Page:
Mapping Time and Space: How Medieval Mapmakers Viewed Their World
Medieval world maps are often seen today as quaint and amusing artefacts that are hopelessly wrong. Evelyn Edson demonstrates that the medieval world view, as expressed in maps, was not simply a matter of physical measurements, but of placing the earth in a philosophical and religious context. Hence many medieval maps show the passage of time and a narrative of human spiritual development including creation, the coming of Christ, and the Last Judgement.
Professor Edson makes clear that modern assumptions concerning maps are of little value, and one cannot assume that the maps were used for the same purpose or had the same meaning as they have today. In fact the differences in structure and content can give us an intriguing view of how medieval makers and readers saw their world.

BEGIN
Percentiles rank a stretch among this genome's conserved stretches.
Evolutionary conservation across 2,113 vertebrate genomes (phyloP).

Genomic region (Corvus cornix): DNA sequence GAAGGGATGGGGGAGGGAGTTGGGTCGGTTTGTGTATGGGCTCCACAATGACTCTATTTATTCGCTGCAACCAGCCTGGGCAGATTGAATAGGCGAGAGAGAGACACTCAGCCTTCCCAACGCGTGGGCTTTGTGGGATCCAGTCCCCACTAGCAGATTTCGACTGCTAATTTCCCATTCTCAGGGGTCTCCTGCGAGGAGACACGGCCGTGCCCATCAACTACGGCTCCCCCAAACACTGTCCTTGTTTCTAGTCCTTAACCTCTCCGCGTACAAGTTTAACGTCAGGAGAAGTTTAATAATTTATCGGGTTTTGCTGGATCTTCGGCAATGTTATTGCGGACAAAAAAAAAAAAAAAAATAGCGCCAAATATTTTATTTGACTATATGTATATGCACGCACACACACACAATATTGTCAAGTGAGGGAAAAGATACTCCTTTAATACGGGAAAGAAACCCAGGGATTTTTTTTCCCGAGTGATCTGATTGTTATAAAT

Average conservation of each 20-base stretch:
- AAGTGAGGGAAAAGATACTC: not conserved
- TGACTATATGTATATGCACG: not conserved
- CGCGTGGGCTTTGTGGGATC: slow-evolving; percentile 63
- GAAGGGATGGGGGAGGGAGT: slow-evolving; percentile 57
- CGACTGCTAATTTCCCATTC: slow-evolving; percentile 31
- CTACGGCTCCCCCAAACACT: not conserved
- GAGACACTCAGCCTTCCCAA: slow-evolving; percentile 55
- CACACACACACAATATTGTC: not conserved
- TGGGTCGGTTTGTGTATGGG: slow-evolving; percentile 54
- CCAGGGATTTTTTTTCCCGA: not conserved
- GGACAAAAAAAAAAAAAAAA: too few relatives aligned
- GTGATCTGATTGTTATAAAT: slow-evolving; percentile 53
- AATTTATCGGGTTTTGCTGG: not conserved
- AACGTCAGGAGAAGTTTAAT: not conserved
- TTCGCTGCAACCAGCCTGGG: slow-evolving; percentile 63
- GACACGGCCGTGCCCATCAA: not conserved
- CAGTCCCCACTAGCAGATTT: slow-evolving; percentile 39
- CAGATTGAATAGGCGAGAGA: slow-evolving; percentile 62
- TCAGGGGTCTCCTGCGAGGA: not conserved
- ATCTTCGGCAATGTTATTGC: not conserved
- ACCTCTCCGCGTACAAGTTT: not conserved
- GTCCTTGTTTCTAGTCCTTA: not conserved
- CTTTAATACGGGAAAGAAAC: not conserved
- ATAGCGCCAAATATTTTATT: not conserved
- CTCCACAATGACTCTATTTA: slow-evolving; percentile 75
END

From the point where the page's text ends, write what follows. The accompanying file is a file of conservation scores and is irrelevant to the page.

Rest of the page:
A wide range of manuscripts are surveyed including works of history (both 'universal histories' and more locally-focused chronicles), Easter and calendar manuscripts, individual maps including such famous wall maps as the Ebstorf Map and the Hereford Mappa Mundi, and lastly maps which were designed to illustrate religious visions.